Separately, suppliers of fiber optic connectivity hardware have recently been providing modular cassette patching products to the premise industry. Products currently on the market include the Ortronics Momentum™ system, Systemax InstaPATCHT™ system, and the Corning Plug & Play™ system. These cassette systems allow the user to create a passive network link with minimal experience in fiber optics. A user can install the cassette into a vertical rack cabinet, such as the Ortronics FC02U-P, connect a backbone cable terminated with an MPO connector to the rear of the cassette, connect a patch cord to the front of the cassette and then on to an optical transceiver. The same is repeated at the other end of the backbone cable, thereby creating an optical data link.
To date, rack systems utilize vertical stacking of the cassettes.
Tray 4 can translate axially along a horizontal axis “x” by sliding the tray in and out of cavity 2. Rear patching access to the cassettes is generally achieved by sliding tray 4 out from cavity 2. When tray 4 is fully inserted within cavity 2, cabinet 9 can be closed via a hingedly connected front door 3. Front door 3 can include a locking feature 8 for securely locking cabinet 9 and preventing unauthorized access to the cassettes.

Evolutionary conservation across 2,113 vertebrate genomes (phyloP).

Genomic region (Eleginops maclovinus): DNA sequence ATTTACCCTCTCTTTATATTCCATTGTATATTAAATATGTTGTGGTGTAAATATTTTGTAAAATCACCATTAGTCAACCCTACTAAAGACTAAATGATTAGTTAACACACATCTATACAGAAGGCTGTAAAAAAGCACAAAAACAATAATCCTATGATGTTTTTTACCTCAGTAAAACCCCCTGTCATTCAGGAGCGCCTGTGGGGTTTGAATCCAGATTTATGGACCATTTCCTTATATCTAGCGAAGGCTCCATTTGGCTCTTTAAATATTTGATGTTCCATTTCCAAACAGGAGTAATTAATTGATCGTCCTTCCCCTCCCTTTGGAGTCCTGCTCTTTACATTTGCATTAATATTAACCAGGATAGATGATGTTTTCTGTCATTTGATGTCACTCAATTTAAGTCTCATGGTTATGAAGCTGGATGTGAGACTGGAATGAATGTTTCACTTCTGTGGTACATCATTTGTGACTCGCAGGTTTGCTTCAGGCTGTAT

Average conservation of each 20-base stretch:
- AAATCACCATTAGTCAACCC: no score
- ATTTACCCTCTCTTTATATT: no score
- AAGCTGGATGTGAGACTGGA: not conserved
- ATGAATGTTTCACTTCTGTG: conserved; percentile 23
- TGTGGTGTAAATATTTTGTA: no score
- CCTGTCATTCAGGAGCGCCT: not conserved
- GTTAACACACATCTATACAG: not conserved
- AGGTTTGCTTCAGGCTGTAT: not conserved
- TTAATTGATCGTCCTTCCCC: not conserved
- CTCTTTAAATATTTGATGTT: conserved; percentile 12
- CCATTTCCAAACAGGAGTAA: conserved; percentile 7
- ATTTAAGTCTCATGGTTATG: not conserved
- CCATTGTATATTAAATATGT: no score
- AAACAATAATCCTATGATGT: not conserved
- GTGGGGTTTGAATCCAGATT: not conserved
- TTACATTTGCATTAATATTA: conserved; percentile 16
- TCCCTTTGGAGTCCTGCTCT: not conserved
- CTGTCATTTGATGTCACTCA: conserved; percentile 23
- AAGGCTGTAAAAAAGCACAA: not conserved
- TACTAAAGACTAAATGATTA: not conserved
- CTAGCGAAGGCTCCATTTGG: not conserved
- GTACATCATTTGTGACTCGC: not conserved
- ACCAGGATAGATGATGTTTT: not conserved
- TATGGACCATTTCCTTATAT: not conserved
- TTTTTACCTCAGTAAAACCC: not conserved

According to the prior art assemblies, the cassettes hosted on bottom surface 5 align the fiber optic ports vertically along axis “y”. This configuration disadvantageously prevents further use in the deeper portions associated with cavity 2. Since the density of fiber optic ports is substantially limited, a relatively large number of cabinets is often necessary to appropriately accommodate a particular data center.
Conventional vertical stacking technique allows for the user to easily insert and remove patch cords from the patch panel as well as manage the fiber in vertical cable managers. Historically, only the vertical plane of the rack has been used/available for patching access. However, a need exists to further increase the density of fiber optic connectors that may fit into a given floor space in a data center or telecommunications room.
These and other disadvantages and/or limitations are addressed and/or overcome by the assemblies and methods of the present disclosure.
The present disclosure relates to assemblies and methods for facilitating fiber optic patching. More particularly, the present disclosure involves assemblies and methods, wherein fiber optic patch ports are arranged along a horizontal plane (horizontally-aligned) with respect to a tray. By mounting the fiber optic adapters on a horizontal plane, the user is able to take advantage of the depth of the cabinet for patching. The fiber optic ports may be advantageously mounted with respect one or both sides of the tray. The disclosed tray is movably positioned within a cabinet enclosure. Thus, in exemplary embodiments, the tray may pivot and/or slide in/out of one or more sides of the cabinet enclosure. The present disclosure, however is not limited to embodiments employing sliding and/or pivoting mechanisms, provided that the tray is removably associated with the cabinet enclosure. In exemplary embodiments, the cabinet enclosure is adapted to receive a plurality of trays. Thus, a typical cabinet enclosure associated with the present disclosure may be customized for a desired network.